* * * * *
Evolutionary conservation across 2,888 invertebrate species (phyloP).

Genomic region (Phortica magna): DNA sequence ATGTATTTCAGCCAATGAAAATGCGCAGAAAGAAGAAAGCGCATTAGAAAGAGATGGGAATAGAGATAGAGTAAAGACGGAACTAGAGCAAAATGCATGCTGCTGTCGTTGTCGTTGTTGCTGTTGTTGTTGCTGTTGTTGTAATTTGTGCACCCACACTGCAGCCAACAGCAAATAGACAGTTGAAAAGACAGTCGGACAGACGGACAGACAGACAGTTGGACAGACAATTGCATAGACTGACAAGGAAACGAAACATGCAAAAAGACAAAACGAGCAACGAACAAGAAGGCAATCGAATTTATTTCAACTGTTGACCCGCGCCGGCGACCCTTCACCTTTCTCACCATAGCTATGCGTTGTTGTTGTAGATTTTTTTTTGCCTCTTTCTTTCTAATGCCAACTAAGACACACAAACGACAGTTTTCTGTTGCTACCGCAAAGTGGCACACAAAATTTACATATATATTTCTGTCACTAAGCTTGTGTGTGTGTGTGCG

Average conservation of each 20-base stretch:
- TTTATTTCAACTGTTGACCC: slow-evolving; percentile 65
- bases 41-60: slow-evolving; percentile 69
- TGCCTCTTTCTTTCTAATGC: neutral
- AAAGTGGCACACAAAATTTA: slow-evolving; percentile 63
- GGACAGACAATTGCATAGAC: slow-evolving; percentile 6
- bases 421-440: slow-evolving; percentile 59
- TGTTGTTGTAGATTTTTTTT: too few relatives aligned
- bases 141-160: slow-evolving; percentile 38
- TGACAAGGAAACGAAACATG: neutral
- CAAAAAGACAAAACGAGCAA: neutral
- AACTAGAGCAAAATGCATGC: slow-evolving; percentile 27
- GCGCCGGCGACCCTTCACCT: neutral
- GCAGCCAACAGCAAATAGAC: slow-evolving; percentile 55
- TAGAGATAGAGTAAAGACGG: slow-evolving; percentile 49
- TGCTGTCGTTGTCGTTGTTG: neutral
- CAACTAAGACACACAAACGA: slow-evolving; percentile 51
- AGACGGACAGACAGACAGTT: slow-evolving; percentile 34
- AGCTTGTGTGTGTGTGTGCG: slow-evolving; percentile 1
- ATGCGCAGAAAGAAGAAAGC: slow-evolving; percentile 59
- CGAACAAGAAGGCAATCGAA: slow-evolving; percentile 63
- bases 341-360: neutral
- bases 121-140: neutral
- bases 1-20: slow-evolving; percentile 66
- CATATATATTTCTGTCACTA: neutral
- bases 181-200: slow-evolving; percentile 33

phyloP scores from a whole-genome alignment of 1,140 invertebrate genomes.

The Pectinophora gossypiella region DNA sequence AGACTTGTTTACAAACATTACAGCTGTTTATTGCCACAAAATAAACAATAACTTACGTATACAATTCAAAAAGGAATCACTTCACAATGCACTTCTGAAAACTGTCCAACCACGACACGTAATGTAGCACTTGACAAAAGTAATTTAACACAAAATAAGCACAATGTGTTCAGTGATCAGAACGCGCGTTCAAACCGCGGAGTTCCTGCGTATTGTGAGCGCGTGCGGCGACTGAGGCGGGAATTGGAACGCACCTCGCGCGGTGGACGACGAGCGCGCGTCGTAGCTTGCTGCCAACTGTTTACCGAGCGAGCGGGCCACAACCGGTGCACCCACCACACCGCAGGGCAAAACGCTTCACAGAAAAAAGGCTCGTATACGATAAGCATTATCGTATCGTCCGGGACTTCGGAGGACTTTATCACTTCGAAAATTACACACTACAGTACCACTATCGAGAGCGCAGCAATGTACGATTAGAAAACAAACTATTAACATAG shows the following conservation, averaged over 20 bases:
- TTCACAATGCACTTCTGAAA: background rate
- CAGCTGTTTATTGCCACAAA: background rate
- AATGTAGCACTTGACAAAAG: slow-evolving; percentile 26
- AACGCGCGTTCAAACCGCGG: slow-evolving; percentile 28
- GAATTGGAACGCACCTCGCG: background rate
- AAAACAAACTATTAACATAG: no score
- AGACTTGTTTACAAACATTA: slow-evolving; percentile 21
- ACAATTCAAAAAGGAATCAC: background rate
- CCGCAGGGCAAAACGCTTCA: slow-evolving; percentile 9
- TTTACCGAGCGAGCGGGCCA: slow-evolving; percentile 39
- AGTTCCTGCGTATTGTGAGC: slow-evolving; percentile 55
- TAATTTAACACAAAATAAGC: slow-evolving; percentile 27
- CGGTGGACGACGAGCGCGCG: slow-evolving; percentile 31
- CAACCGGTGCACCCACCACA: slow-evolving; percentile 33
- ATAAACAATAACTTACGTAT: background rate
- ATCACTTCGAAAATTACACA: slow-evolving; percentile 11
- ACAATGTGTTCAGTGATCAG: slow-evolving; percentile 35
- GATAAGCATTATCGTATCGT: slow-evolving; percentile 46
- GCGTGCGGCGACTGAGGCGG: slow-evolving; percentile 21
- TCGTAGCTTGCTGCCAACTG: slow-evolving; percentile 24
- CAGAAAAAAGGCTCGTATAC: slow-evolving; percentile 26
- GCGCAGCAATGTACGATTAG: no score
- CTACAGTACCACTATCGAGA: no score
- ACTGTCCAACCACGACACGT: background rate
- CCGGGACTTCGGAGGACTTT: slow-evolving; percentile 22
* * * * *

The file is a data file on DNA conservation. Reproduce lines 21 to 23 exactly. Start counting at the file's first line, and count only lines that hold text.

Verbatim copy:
- AGCTTGTGTGTGTGTGTGCG: slow-evolving; percentile 1
- ATGCGCAGAAAGAAGAAAGC: slow-evolving; percentile 59
- CGAACAAGAAGGCAATCGAA: slow-evolving; percentile 63